At the end of a week filled with snow in most parts of Belgium, the Bronco Demo Team hosted their second Bronco Fan Day in what is to be an annual tradition of the club. Their second edition was all about the first public presentation of OV-10 Bronco 99+18. It was a cosy indoor event at their homebase at the Kortrijk – Wevelgem airport with the possibility to take pictures, chat with the crew, gather around the Bronco BBQ and have some drinks amongst friends and aviation enthousiasts.
The Bronco Demo Team was founded in 2010 and sort of came to be following the Photo Flying Days that same year. The team consists of a number of enthusiastic people whose aim is to represent the unique Bronco aircraft to the public. Driving force behind the project is the Bronco display pilot Tony De Bruyn.
It all started way back in 2000 with the OV-10 Bronco Association and its German Wing of the OV-10 Bronco Association (GWOBA). With this association, Tony and his partners acquired two former German Air Force OV-10B Broncos from the Technische Schule der Luftwaffe 3 (TSLw3) at Fassberg, Germany. The ultimate goal from the start was to restore both aircraft and get them back to an airworthy condition.
Not many believed in this goal as both aircraft suffered a considerable amount of aircraft battle damage repairs (teachers at the technical school hacked into the airframes with axes to simulate battle damage).
The first public outing of both airframes, 99+26 and 99+32, was on July 1st , 2000 at ETHS (Fassberg Airport). By August of the following year, the instrument panel of 99+26 was fully completed and it was registered G-BZGL. The following month, a ferry-flight permission was obtained and consequently the airframe took off on September 12th , 2001, heading for Duxford with Tony at the controls.
The aircraft was to undergo final restoration work by the Duxford based ARCo (Aircraft Restoration Company).
The second Bronco of the GWOBA, 99+32, was registered G-BZGK on October 6th , 2001, and flew for the first time that day. This airframe too was heading for Duxford to undergo final restoration work.
For the first time since long, Europe once again had not one but two airworthy Broncos…
OV-10 Bronco history lesson
The North American Aviation Rockwell OV-10 Bronco is a turboprop light attack and observation aircraft conceived in the early 1960s by W.H. Beckett and Colonel K.P. Rice of the US Marine Corps. The goal was to develop an airframe designed for close air support (CAS), forward air control (FAC) and counter insurgence (COIN) combat missions.
The airframe needed to be rugged, extremely maneuverable and simple as it would need to be operated from expedient forward air bases using roads or unpaved runways. As a FAC and CAS aircraft, it also needed extreme maneuverability at slow speeds and it needed to be able to loiter around the target area much longer than a pure jet.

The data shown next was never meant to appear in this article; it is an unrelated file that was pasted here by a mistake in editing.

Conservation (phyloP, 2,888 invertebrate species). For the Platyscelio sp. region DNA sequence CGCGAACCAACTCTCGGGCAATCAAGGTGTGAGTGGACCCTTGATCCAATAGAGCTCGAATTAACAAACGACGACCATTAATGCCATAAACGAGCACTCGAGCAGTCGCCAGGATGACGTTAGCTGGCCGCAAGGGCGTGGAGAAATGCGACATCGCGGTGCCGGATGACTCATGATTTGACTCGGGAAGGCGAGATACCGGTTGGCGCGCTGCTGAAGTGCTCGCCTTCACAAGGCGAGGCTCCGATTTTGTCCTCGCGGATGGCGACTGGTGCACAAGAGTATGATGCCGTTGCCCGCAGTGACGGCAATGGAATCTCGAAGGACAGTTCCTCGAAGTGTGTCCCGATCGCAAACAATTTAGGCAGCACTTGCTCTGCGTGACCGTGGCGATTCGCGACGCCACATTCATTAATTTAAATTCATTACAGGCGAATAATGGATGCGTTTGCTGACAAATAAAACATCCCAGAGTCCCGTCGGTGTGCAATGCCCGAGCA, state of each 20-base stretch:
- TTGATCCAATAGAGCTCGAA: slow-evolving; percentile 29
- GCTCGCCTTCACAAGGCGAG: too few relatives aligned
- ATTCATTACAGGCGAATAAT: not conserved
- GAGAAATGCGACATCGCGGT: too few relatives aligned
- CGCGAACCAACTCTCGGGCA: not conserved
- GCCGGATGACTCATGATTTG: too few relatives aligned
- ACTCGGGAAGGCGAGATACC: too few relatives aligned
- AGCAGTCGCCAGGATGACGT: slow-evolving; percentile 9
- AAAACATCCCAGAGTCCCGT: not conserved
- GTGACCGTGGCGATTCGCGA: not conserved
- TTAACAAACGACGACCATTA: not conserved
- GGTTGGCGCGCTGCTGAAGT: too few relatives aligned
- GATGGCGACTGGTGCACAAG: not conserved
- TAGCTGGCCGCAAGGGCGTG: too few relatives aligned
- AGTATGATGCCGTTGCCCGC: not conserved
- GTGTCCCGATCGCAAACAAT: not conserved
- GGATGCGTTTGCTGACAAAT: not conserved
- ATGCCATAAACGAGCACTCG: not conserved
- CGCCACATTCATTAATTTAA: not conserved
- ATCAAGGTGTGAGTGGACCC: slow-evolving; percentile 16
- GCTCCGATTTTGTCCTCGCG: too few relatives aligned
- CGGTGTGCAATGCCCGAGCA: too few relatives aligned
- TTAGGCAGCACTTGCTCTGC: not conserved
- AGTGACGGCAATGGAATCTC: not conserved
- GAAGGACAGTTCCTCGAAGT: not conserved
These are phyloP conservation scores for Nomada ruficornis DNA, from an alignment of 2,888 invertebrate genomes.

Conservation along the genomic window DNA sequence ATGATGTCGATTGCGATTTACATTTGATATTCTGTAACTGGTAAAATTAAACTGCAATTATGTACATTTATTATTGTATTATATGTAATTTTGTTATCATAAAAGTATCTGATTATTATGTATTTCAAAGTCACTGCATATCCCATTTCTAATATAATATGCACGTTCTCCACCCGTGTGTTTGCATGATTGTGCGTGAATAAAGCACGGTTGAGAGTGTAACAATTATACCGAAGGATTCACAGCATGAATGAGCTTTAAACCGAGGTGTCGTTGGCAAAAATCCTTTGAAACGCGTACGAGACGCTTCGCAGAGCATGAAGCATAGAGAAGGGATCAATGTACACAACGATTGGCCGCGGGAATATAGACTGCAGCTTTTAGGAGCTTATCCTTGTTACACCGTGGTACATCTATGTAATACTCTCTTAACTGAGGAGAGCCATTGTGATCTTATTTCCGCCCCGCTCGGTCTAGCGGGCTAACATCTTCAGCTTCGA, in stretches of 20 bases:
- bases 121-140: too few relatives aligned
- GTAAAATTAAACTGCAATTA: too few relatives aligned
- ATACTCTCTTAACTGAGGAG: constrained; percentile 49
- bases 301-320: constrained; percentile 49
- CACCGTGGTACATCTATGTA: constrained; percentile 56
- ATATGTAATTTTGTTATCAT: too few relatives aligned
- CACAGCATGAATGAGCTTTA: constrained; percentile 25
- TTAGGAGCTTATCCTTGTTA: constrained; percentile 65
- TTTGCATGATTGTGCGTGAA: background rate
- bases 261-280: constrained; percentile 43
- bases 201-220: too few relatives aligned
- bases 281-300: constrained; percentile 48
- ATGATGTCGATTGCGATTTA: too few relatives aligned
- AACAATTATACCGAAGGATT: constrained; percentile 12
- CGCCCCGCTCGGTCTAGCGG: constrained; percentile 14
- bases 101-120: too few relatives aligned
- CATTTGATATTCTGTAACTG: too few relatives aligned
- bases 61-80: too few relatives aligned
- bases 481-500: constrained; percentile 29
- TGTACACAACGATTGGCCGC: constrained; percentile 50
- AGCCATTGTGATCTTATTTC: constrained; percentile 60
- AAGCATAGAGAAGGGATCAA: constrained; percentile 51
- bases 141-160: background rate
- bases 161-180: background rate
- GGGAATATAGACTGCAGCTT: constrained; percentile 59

Both gentlemen took a gamble because at that time the US Army was still experimenting with armed helicopters and the USAF was not interested in CAS aircraft at all.
However, during World War II, the US military had made use of light aircraft for directing artillery and close air support, and found the results very effective.
Fortunately for both gentlemen, a "tri-service" specification for a Light Armed Reconnaissance Aircraft (LARA) was approved by the U.S. Navy, Air Force and Army in late 1963. The LARA requirement was based on a perceived need for a new type of "jungle fighting" versatile light attack and observation aircraft. Existing military aircraft in the observation role, such as the Cessna O-1 Bird Dog and Cessna O-2 Skymaster, were considered obsolete. They were too slow and were unable to carry a considerable payload for this flexible role.
The specification for the LARA aircraft gave cause to worry as they specified an aircraft with a high standard of operating capability:
- it called for a twin-engine, two-man aircraft;
- able to carry at least 2,400 pounds (1,100 kg) of cargo, six paratroopers or stretchers;
- able to withstand airframe stress ranging between +8 and -3 g s;
- able to operate from an aircraft carrier;
- fly at least 350 miles per hour (560 km/h);
- take off in 800 feet (240 m);
- various armament had to be carried, including four 7.62 mm (0.300 in) machine guns with 2,000 rounds, and external weapons including a 20 mm (0.79 in) gun pod and AIM-9 Sidewinder air-to-air missiles.
No less then eleven proposals were submitted by various US aircraft manufacturers.
Seven proposals were picked for further consideration. Amongst them were the Beechcraft PD-183, Douglas D-855, Lockheed CL-760, Martin LARA, Helio 1320, a General Dynamics design and the North American/Rockwell NA-300 design of Beckett and Rice.
In August of 1964 the Rockwell design "NA-300" was selected and the company was awarded a contract for seven prototypes in October.
The first NA-300, military designation “YOV-10A” flew on July 16th , 1965 with Rockwell chief test pilot Ed Gillespie at the controls.
Following a period of intensive evaluation which resulted in a couple of changed to the design, the Bronco was cleared for production in early 1968. The USMC obtained 114 aircraft and the USAF 157.
The aircraft featured twin turboprop engines, one in a boom on each side of the aircraft, a high-mounted wing and tail plane between the booms. This positioning of both engines and fuselage underneath the wings allowed service crews access to most systems from ground level and allowed the pilot and observer an unobstructed view from the office. To further improve visibility from the air, the canopy was bulged.
The engines rotate in opposite directions to reduce the effects of torque.
The pilot sat in the front seat with an observer just behind him, both in Rockwell LW-3B "zero-zero" (zero speed / zero altitude) ejection seats, with a wedge mounted on top of each seat to punch through the top of the canopy. The observer could eject on his own, or the pilot could eject both himself and the observer. If both ejected at once, there was a slight delay between ejection of the pilot and ejection of the observer and the seats were ejected to different sides of the centerline, to prevent collisions.
The aircraft also featured a cargo compartment behind the observer. The end of the fuselage hinged open to the left to allow access at a convenient low level to the ground. The cargo compartment had a volume of 3.12 cubic meters (110 cubic feet), and a total of 1,450 kilograms (3,200 pounds) of cargo could be carried.